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This Mother’s Day, Let’s Promise Her Equal Pay

New America Media, Commentary, Heidi Hartmann and Ariane Hegewisch Posted: May 10, 2009

Editor’s Note: Recent studies show that for the first time, more women are employed than men. But this statistic belies the fact that women continue to earn less than their male counterparts. Heidi Hartmann is the founder and president of the Institute for Women’s Policy Research (IWPR). Ariane Hegewisch is the study director for workplace issues at IWPR.

Instead of flowers, this Mother’s Day, let’s celebrate the women who keep families together by giving them pay equal to men’s.

Women had to work almost four extra months to earn what men did in 2008. For full-time workers, women earn just $78 per week compared to $100 for all men. The difference is even greater for some women. African-American women earn only $62.20 and Hispanic women earn just $53.40 for every $100 earned by white men, who are the top earners.

Whether we look at jobs dominated by women, such as secretarial work or home health care, or jobs requiring more education, such as lawyers, pharmacists, teachers and nurses, in a typical week a woman working full-time makes less than a man doing the same job. Of more than 500 different occupations for which the Bureau of Labor Statistics tracks earnings data, women’s median earnings are higher than men’s for doing the same job in fewer than five.

And while some women work in the highest paid professions, such as doctors, chief executives and computer and IT managers, overall the workforce remains sex segregated. Women, and especially women of color, are more likely to land the worst, lowest paying jobs, without health insurance, paid sick days or paid family care leave.

In any discussion of the gender pay gap, the word “choice” is bound to pop up. Some say women “choose” jobs that pay less, “choose” to have children or to interrupt their careers to raise them, or “choose” to work part-time. Up close, such “choices” look much more like responses to barriers.

Childcare is expensive and women’s typically lower earnings compared with their husbands’ make it more rational for mothers to stay home and take care of their kids. Twice as many women as men do part-time work “voluntarily” (that is, not because of cuts in hours by employers such as is happening in this economic downturn). Because part-time work in well-paid jobs is scarce, a shift to reduced hours for family care reasons often involves working below one’s skills and educational achievement. And when a child is sick, without legal protection against being fired for taking time off, mothers risk their jobs, and hence lose seniority when they must start over again at the bottom. Choice has precious little to do with it.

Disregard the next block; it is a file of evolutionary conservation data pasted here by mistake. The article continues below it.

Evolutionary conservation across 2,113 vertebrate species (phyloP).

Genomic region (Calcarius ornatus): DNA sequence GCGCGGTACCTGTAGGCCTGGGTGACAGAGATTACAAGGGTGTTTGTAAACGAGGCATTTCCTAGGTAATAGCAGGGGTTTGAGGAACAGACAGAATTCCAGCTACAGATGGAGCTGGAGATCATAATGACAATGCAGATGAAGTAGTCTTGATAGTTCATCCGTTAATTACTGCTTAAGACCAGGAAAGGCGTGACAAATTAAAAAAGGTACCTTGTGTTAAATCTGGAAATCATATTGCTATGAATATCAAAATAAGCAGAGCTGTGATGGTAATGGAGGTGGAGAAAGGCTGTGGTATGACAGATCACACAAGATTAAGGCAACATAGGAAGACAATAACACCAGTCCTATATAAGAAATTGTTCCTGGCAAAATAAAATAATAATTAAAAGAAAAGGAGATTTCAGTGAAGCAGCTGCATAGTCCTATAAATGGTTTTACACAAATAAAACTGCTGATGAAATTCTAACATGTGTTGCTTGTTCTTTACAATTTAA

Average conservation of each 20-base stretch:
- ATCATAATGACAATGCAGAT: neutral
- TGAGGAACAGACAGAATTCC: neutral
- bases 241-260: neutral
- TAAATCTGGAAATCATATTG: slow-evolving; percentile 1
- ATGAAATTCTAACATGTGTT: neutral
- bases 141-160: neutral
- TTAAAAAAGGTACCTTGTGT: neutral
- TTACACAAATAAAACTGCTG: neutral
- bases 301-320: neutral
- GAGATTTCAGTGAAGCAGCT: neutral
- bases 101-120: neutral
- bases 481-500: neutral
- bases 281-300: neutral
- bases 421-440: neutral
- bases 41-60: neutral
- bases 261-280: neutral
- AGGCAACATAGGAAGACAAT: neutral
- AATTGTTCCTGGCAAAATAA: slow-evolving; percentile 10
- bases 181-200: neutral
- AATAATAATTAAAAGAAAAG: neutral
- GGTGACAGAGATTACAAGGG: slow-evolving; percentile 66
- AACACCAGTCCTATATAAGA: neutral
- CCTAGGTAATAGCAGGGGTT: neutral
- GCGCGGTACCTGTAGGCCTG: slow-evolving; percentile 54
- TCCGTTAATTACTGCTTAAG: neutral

In any case, none of these factors fully explain the pay gap. The case of Lilly Ledbetter, who for years was paid less than equally (and less) experienced male managers at Goodyear, shows that discrimination is still blatant. The gap is also caused because women’s work is undervalued. For example, a truck driver typically earns twice as much as a childcare worker. Truck driving is a responsible job that requires some specialized learning. But so is caring for children.

Women’s earnings are crucial to their families, so the wage gap hurts the whole family. More than three-quarters of all children have mothers who work for pay. Almost one quarter of all mothers are the sole earners in their families.

Many observers have noted that more men than women are being laid off in this recession. Few have noted that women’s lower earning power is all that is holding up many families. Job losses have been much worse in “male sectors” of the economy, such as construction and manufacturing than in the traditionally “female sectors,” such as healthcare or education. Families who relied on two paychecks now must make do with one that is often lower paid, without benefits.

This Mother’s Day, policymakers should vow to make sure that women’s work is valued and paid the same as men’s. Mothers, and all women, need stronger laws to challenge pay discrimination and create employment protections for parents. That says, “We love you, Mom” more than any bouquet of roses.

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